Walking tours of Crimea can open up this Black Sea melting pot even to a casual visitor. They might run along the coast and study places where tradition tells us the action of Euripides’ and Sophocles’ plays about Iphigenia in the land of the Taurians takes place. Near Sevastopol are the ruins of the ancient city of Chersonesus Taurica; in Antiquity, modern-day Feodosiya (then known as Caffa) and Kerch (known as Panticapaeum) were major towns along the Black Sea coast. On the mountain of Ayu-Dag can be found the remains of an ancient temple sacred to Artemis; it is believed to be the terrace of this temple that Iphigenia, as a priestess of Artemis, would throw travelers to their deaths. The Argonauts sailed by these places in search of the Golden Fleece. Today, the shores of Crimea preserve ruins of ancient temples, cities and fortresses from that distant era.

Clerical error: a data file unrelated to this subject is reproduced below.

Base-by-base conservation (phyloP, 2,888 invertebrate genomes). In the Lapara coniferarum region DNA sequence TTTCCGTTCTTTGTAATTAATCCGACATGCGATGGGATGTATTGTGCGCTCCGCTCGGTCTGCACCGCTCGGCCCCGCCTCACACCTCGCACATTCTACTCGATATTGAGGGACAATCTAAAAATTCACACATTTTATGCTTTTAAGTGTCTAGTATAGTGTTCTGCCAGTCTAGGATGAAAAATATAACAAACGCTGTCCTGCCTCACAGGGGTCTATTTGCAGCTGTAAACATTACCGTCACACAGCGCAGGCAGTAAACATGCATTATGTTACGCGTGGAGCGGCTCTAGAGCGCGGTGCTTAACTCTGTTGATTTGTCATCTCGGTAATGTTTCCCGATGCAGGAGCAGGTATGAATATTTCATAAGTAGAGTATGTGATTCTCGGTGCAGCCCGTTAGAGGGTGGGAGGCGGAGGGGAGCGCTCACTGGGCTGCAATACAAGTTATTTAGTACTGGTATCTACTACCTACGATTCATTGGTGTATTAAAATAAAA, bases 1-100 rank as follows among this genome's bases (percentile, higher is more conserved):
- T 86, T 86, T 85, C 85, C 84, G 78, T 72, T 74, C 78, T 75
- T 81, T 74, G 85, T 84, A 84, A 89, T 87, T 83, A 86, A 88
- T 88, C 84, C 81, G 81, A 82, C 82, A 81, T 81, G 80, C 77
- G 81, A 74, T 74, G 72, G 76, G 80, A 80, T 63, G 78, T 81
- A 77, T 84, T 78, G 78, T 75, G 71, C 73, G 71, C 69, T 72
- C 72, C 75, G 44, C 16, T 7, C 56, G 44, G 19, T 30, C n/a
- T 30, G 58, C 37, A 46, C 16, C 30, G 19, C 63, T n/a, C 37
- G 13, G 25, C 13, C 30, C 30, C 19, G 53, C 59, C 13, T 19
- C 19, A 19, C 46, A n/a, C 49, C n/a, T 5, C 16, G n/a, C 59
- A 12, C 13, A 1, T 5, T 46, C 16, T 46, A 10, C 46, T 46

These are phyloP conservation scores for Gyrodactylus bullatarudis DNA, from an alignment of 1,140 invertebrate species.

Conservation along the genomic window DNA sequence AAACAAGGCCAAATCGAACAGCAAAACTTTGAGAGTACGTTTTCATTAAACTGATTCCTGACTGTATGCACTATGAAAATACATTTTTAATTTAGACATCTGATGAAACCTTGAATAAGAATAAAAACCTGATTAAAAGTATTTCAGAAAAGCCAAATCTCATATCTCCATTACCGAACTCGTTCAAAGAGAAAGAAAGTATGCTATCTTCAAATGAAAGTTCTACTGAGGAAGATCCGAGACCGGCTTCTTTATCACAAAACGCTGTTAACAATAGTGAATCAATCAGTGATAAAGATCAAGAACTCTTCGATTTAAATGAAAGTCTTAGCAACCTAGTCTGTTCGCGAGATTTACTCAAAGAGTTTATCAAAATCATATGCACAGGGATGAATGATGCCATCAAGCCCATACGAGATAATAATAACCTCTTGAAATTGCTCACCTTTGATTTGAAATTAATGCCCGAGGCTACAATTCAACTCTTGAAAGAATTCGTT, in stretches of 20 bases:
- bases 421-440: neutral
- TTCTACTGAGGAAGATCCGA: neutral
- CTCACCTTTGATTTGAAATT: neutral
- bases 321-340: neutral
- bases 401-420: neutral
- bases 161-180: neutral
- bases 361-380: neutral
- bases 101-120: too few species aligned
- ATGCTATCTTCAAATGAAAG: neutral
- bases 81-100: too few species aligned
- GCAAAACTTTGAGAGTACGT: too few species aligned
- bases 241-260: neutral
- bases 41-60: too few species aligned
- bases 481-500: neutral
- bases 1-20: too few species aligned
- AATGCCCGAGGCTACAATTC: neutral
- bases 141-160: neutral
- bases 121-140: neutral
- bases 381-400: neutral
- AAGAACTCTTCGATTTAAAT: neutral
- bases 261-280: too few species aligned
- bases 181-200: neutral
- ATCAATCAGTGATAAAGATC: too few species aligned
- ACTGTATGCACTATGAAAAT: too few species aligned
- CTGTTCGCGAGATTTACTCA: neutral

The nomadic peoples of the steppe — Cimmerians, Scythians and Taurians —also left their mark on Crimea. Near Simferopol, archaeologists have for years been excavating the burial mounds of Scythian Naples, the capital of the Scythian lands. In the early Christian era, people fled Byzantium to Crimea to escape persecution during the long years of infighting over iconoclasm. And so, in Crimea there are secret Christian cave-monasteries with frescoes of fishes and crosses, and cross-shaped openings carved into the roofs of the cave so the sun’s rays could illuminate the baptistery with a reminder of the Crucifixion.
As for the legacy of the Ottoman Empire and the Golden Horde, at Bakhchisarai and Stary Krym one can find ruined Karaite towns and Genoese forts from the Middle Ages… And then there are the wild deer, caves, waterfalls, pure mountain streams, mountains, the sea, palms, primroses, alpine meadows, mountain plateaus, wild boar, foxes, hares, mushrooms, berries, dolphins…
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